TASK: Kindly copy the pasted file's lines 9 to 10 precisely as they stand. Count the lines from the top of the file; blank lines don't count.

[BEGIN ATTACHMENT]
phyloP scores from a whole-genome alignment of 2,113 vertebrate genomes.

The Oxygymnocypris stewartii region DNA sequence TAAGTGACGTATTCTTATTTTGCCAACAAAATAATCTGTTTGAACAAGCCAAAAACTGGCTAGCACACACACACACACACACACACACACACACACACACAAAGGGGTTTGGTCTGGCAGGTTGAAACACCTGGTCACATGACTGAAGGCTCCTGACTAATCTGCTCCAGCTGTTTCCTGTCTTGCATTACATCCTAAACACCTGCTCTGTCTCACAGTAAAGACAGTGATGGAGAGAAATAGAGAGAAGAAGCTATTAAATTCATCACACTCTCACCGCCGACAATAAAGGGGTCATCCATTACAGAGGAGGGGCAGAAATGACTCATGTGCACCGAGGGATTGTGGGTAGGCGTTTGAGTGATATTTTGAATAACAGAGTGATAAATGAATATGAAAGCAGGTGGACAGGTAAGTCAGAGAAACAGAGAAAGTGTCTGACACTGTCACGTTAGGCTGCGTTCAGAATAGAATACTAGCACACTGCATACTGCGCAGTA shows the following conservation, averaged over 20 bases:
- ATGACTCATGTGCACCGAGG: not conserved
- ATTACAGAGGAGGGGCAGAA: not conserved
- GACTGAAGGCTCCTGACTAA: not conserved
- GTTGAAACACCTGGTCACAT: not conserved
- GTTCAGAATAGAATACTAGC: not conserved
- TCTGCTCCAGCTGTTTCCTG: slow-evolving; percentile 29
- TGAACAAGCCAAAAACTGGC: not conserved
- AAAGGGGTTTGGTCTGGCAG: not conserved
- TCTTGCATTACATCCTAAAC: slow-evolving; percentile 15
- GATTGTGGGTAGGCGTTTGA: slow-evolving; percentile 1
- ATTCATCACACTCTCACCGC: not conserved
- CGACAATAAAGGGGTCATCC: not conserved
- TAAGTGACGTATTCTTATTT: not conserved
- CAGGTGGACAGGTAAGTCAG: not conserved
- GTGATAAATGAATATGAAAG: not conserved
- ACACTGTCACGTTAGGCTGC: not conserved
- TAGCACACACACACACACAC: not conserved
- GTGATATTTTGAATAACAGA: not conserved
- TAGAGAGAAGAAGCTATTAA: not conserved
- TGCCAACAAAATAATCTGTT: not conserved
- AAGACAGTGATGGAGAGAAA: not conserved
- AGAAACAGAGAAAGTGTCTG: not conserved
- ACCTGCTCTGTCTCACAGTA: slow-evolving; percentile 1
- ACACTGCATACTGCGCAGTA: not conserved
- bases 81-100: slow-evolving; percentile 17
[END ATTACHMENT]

- TGAACAAGCCAAAAACTGGC: not conserved
- AAAGGGGTTTGGTCTGGCAG: not conserved